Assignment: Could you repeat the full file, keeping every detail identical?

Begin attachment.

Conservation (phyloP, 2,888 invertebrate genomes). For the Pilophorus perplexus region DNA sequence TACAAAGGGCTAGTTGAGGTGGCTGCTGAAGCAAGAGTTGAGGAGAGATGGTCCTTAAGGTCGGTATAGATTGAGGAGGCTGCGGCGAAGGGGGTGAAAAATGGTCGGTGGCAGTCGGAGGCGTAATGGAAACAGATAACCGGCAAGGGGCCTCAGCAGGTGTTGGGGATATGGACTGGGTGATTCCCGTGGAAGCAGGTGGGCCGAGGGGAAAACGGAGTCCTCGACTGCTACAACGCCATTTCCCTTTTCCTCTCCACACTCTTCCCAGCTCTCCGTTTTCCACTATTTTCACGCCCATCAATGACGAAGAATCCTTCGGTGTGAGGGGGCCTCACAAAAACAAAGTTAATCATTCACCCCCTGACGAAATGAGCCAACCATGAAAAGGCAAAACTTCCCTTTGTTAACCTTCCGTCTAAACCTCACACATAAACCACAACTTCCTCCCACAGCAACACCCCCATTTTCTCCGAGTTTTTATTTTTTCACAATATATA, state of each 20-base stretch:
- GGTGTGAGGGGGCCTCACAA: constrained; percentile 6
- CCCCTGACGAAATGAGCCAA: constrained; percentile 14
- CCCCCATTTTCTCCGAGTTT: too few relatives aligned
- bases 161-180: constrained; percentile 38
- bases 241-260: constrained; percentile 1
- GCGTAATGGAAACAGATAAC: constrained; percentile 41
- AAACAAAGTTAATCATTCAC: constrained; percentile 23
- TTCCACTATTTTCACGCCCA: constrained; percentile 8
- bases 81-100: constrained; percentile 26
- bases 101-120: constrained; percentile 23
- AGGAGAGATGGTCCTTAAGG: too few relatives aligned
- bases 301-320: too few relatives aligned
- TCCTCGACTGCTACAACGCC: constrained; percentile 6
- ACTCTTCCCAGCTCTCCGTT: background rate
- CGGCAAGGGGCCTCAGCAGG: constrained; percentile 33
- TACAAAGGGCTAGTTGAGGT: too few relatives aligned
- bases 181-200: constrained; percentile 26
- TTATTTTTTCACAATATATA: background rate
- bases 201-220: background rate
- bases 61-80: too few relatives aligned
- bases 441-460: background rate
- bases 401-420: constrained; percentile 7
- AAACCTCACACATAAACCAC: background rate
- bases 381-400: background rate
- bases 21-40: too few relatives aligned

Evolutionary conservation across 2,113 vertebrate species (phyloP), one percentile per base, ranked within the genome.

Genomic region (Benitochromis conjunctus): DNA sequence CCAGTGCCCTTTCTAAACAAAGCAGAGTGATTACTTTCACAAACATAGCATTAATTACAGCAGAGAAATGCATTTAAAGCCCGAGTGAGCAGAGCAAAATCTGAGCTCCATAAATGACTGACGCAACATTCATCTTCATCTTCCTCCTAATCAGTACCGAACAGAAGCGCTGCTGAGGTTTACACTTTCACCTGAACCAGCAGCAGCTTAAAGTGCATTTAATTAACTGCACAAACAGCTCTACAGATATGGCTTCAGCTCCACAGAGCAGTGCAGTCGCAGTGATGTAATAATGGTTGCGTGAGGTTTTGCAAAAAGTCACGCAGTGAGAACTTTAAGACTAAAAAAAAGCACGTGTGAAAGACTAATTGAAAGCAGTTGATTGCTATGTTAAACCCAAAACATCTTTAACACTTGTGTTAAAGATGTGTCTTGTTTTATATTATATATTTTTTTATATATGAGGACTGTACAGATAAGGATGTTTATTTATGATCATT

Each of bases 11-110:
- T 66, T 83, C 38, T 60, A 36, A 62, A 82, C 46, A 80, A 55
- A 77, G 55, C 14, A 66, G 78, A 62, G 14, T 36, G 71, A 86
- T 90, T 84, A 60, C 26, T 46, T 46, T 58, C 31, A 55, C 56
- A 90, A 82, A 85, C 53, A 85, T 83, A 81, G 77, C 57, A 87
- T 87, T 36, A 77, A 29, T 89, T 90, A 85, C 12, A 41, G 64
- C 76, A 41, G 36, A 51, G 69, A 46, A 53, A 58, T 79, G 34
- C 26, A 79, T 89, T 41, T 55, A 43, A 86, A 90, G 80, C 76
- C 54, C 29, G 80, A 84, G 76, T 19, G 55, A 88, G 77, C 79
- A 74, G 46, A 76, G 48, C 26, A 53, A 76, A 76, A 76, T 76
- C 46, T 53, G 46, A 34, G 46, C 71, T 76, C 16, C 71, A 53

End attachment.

Conservation (phyloP, 2,888 invertebrate genomes). For the Pilophorus perplexus region DNA sequence TACAAAGGGCTAGTTGAGGTGGCTGCTGAAGCAAGAGTTGAGGAGAGATGGTCCTTAAGGTCGGTATAGATTGAGGAGGCTGCGGCGAAGGGGGTGAAAAATGGTCGGTGGCAGTCGGAGGCGTAATGGAAACAGATAACCGGCAAGGGGCCTCAGCAGGTGTTGGGGATATGGACTGGGTGATTCCCGTGGAAGCAGGTGGGCCGAGGGGAAAACGGAGTCCTCGACTGCTACAACGCCATTTCCCTTTTCCTCTCCACACTCTTCCCAGCTCTCCGTTTTCCACTATTTTCACGCCCATCAATGACGAAGAATCCTTCGGTGTGAGGGGGCCTCACAAAAACAAAGTTAATCATTCACCCCCTGACGAAATGAGCCAACCATGAAAAGGCAAAACTTCCCTTTGTTAACCTTCCGTCTAAACCTCACACATAAACCACAACTTCCTCCCACAGCAACACCCCCATTTTCTCCGAGTTTTTATTTTTTCACAATATATA, state of each 20-base stretch:
- GGTGTGAGGGGGCCTCACAA: constrained; percentile 6
- CCCCTGACGAAATGAGCCAA: constrained; percentile 14
- CCCCCATTTTCTCCGAGTTT: too few relatives aligned
- bases 161-180: constrained; percentile 38
- bases 241-260: constrained; percentile 1
- GCGTAATGGAAACAGATAAC: constrained; percentile 41
- AAACAAAGTTAATCATTCAC: constrained; percentile 23
- TTCCACTATTTTCACGCCCA: constrained; percentile 8
- bases 81-100: constrained; percentile 26
- bases 101-120: constrained; percentile 23
- AGGAGAGATGGTCCTTAAGG: too few relatives aligned
- bases 301-320: too few relatives aligned
- TCCTCGACTGCTACAACGCC: constrained; percentile 6
- ACTCTTCCCAGCTCTCCGTT: background rate
- CGGCAAGGGGCCTCAGCAGG: constrained; percentile 33
- TACAAAGGGCTAGTTGAGGT: too few relatives aligned
- bases 181-200: constrained; percentile 26
- TTATTTTTTCACAATATATA: background rate
- bases 201-220: background rate
- bases 61-80: too few relatives aligned
- bases 441-460: background rate
- bases 401-420: constrained; percentile 7
- AAACCTCACACATAAACCAC: background rate
- bases 381-400: background rate
- bases 21-40: too few relatives aligned

Evolutionary conservation across 2,113 vertebrate species (phyloP), one percentile per base, ranked within the genome.

Genomic region (Benitochromis conjunctus): DNA sequence CCAGTGCCCTTTCTAAACAAAGCAGAGTGATTACTTTCACAAACATAGCATTAATTACAGCAGAGAAATGCATTTAAAGCCCGAGTGAGCAGAGCAAAATCTGAGCTCCATAAATGACTGACGCAACATTCATCTTCATCTTCCTCCTAATCAGTACCGAACAGAAGCGCTGCTGAGGTTTACACTTTCACCTGAACCAGCAGCAGCTTAAAGTGCATTTAATTAACTGCACAAACAGCTCTACAGATATGGCTTCAGCTCCACAGAGCAGTGCAGTCGCAGTGATGTAATAATGGTTGCGTGAGGTTTTGCAAAAAGTCACGCAGTGAGAACTTTAAGACTAAAAAAAAGCACGTGTGAAAGACTAATTGAAAGCAGTTGATTGCTATGTTAAACCCAAAACATCTTTAACACTTGTGTTAAAGATGTGTCTTGTTTTATATTATATATTTTTTTATATATGAGGACTGTACAGATAAGGATGTTTATTTATGATCATT

Each of bases 11-110:
- T 66, T 83, C 38, T 60, A 36, A 62, A 82, C 46, A 80, A 55
- A 77, G 55, C 14, A 66, G 78, A 62, G 14, T 36, G 71, A 86
- T 90, T 84, A 60, C 26, T 46, T 46, T 58, C 31, A 55, C 56
- A 90, A 82, A 85, C 53, A 85, T 83, A 81, G 77, C 57, A 87
- T 87, T 36, A 77, A 29, T 89, T 90, A 85, C 12, A 41, G 64
- C 76, A 41, G 36, A 51, G 69, A 46, A 53, A 58, T 79, G 34
- C 26, A 79, T 89, T 41, T 55, A 43, A 86, A 90, G 80, C 76
- C 54, C 29, G 80, A 84, G 76, T 19, G 55, A 88, G 77, C 79
- A 74, G 46, A 76, G 48, C 26, A 53, A 76, A 76, A 76, T 76
- C 46, T 53, G 46, A 34, G 46, C 71, T 76, C 16, C 71, A 53